Iowa has been outscored 32 points in the first 2 minutes of 9 B1G games combined. They’ve been outscored 21 points in every other minute. While neither are enjoyable statistics, the former demonstrates a clear need to begin games with more urgency. “Small sample size” alert, but none of Iowa’s starting lineups used in B1G play have shown much success overall:
Starting Lineups Used in B1G Play
|Net Points Per Minute||-0.159||-0.943||-1.413|
To me, the easiest answer, if/when Jok is healthy, is sub in Baer for Moss from Iowa’s most used starting lineup to become Bohannon-Jok-Baer-Cook-Pemsl. Not only does it pass the “best five players” test, it has a track record of performing. Most notably, it was the lineup McCaffery used after halftime of the Purdue game at home which keyed the team to victory. They have posted the following stats in B1G play:
|Net Points Per Minute||0.43|
While the Offensive Rebounding and Free Throw rates are unlikely to sustain, the addition of Baer into this offensive-focused group balances them out. It allows Fran to deploy the best version of the defense, including him at the point of the press from the start. On offense, he does all the small things and, according to KenPom ($), has the lowest TO% on the Hawks of players with requisite minutes. If Iowa is able to sustain during Peter Jok’s injury, Nicholas Baer and all the small things he does will play a major role. He is one of two players in the conference to average 6 points, 6 rebounds, 1 block, and 1 steal per game. The other is Ethan Happ, and he doesn’t shoot 3s.
Iowa’s frontline is a complete logjam, specifically at the 4. While there are at least 5 guys who deserve playing time at the power forward spot, Ryan Kriener’s emergence means less time allocated to players like Tyler Cook and Cordell Pemsl playing out of position as a center. Not only is Kriener more suited for the B1G at center, his willing (and able) outside game provides a different element to the offense.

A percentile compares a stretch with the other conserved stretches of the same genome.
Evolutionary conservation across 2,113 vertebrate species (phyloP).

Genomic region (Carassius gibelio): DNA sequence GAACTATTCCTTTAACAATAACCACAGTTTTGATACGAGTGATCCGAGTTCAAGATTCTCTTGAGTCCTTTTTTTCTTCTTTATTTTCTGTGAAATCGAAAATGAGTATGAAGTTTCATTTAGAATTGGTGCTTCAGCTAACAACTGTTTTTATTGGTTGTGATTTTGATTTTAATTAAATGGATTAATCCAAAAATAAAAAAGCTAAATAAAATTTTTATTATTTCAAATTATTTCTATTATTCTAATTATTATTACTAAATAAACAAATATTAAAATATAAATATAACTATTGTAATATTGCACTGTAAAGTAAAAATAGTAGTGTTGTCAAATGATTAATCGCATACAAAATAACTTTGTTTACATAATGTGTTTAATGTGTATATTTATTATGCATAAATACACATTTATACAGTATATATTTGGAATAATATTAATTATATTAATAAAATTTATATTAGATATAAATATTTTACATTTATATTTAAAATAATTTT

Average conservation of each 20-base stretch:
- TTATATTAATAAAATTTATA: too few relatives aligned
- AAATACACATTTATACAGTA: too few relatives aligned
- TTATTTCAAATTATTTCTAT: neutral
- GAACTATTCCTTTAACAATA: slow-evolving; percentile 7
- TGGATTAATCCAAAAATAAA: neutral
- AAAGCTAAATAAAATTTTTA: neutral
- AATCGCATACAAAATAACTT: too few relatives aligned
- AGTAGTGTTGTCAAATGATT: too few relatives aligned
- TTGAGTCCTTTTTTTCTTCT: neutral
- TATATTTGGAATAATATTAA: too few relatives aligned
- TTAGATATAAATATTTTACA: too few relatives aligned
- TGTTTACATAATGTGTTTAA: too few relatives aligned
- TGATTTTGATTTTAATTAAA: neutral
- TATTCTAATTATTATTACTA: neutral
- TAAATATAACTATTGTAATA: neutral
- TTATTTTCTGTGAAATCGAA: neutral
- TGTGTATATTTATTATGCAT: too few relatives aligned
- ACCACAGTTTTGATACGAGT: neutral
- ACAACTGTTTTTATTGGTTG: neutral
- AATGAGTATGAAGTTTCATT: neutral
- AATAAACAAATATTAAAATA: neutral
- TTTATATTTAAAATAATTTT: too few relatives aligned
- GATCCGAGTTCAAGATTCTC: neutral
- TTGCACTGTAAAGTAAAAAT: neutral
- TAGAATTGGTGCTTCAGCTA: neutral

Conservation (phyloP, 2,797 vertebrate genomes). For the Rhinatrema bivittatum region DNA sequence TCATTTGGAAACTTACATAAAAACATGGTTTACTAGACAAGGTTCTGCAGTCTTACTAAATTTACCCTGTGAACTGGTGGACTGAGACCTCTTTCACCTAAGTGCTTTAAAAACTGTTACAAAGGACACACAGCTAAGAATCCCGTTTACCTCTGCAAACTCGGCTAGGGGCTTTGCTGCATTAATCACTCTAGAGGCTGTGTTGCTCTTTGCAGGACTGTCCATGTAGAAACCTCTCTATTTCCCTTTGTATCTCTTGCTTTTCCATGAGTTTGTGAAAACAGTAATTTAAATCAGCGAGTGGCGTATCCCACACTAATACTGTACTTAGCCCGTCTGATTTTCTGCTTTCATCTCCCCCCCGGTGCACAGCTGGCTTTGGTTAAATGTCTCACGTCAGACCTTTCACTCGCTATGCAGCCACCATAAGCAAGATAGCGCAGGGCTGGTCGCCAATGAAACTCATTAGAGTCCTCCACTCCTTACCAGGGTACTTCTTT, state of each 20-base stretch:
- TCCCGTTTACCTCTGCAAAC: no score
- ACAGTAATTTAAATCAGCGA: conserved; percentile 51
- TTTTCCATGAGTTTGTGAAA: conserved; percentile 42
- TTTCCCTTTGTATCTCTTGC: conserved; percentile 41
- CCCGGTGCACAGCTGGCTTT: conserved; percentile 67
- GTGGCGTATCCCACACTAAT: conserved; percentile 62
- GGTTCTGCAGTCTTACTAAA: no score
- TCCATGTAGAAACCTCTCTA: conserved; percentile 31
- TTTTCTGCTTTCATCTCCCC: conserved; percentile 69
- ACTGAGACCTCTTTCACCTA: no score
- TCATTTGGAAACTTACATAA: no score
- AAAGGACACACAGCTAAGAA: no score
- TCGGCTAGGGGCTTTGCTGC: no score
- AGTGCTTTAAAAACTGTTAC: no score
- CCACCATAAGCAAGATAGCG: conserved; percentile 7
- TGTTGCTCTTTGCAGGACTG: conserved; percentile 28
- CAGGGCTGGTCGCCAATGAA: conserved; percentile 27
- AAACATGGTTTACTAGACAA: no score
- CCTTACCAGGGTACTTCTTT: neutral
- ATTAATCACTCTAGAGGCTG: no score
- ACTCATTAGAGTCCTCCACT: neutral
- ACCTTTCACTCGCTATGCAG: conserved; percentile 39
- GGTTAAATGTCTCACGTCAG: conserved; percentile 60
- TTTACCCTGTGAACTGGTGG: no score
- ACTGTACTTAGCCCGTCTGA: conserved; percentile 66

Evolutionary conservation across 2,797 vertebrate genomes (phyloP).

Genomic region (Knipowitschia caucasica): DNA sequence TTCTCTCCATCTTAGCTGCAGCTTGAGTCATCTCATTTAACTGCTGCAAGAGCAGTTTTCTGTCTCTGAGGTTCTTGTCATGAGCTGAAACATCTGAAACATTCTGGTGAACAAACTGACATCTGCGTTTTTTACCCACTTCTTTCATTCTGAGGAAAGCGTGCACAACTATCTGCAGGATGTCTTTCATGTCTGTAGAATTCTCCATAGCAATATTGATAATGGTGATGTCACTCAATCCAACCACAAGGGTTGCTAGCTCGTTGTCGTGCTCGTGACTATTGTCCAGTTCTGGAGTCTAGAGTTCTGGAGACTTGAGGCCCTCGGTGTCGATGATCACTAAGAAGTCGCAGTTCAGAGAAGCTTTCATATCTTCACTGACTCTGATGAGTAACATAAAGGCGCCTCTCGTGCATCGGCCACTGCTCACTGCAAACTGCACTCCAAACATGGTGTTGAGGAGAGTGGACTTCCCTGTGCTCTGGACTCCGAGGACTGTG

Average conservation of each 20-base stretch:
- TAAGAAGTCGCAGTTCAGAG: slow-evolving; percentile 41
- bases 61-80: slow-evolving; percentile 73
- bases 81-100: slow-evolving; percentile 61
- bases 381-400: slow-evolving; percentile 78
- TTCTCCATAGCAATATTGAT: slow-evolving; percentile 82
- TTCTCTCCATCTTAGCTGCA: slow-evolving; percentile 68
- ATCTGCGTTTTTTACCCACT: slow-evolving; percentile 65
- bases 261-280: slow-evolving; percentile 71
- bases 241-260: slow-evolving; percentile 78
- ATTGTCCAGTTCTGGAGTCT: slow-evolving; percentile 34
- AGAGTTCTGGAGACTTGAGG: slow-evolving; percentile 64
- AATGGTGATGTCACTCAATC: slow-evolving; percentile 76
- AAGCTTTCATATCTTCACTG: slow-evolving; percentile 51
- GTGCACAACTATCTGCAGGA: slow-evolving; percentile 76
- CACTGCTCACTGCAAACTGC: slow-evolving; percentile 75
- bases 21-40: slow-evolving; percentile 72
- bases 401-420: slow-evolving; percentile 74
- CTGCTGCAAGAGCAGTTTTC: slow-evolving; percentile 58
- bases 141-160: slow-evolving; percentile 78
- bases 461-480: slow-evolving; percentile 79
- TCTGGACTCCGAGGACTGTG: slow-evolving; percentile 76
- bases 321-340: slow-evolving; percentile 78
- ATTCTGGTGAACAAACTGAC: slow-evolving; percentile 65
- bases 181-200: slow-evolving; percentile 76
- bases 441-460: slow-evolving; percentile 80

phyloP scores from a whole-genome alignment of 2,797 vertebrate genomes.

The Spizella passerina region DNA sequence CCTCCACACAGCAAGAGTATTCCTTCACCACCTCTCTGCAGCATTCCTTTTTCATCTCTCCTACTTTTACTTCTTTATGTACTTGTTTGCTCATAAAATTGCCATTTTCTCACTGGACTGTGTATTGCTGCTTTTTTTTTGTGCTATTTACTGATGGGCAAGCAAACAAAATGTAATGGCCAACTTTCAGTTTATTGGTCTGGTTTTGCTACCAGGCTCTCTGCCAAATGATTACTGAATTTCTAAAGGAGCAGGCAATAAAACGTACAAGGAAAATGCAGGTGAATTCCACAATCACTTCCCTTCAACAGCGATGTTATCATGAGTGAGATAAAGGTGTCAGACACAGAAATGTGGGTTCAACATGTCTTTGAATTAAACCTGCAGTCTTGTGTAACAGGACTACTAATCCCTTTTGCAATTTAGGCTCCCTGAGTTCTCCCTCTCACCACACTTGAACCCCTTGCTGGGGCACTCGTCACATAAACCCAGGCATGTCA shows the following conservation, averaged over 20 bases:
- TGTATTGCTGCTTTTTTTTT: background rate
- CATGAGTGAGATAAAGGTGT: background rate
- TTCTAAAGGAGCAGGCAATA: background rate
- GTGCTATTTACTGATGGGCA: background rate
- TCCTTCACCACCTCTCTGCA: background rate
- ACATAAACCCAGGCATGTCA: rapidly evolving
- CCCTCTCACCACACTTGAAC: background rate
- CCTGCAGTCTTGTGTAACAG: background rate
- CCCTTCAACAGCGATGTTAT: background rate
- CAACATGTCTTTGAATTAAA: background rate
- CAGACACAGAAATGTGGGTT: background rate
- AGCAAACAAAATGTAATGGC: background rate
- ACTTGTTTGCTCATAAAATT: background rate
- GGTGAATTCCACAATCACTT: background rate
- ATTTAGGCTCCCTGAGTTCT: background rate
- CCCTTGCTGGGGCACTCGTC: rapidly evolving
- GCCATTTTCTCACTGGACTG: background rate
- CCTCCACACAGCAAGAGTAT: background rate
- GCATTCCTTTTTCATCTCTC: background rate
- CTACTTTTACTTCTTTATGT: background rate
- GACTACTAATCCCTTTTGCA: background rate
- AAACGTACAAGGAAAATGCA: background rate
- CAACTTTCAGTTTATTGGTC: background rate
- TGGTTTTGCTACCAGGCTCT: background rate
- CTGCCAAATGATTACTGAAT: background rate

Centers With More Than 30 Minutes In B1G Play
|Net Points Per Minute||0.15||0.03||-0.26||-0.28|
Perhaps his best trait is the ability to lock down the boards, as the team performs its best at keeping opponents off the offensive glass and second best at generating offense rebounds. One downside to his play is his foul rate, which leads the team at 6.5 fouls per 40 minutes according to KenPom. But if he stays out of foul trouble and performs well, I would expect Fran to give him more run. After Kriener’s performance against OSU, Fran went with him to close the game out. I would expect McCaffery to continue going with the hot hand as the season comes to a close.
Overall, I believe Iowa has the pieces to sustain without Peter Jok. While I don’t think it meets Ewing Theory criteria, since Iowa is removing him while injured, they proved to have greater cohesiveness in the OSU game than most of their prior games. Maintaining that cohesiveness will be paramount, and Brady Ellingson, Nicholas Baer, and Ryan Kriener are showing themselves elemental to such cohesiveness.
Do you have any questions you’d like me to explore in a later post? Please let me know in the comments below.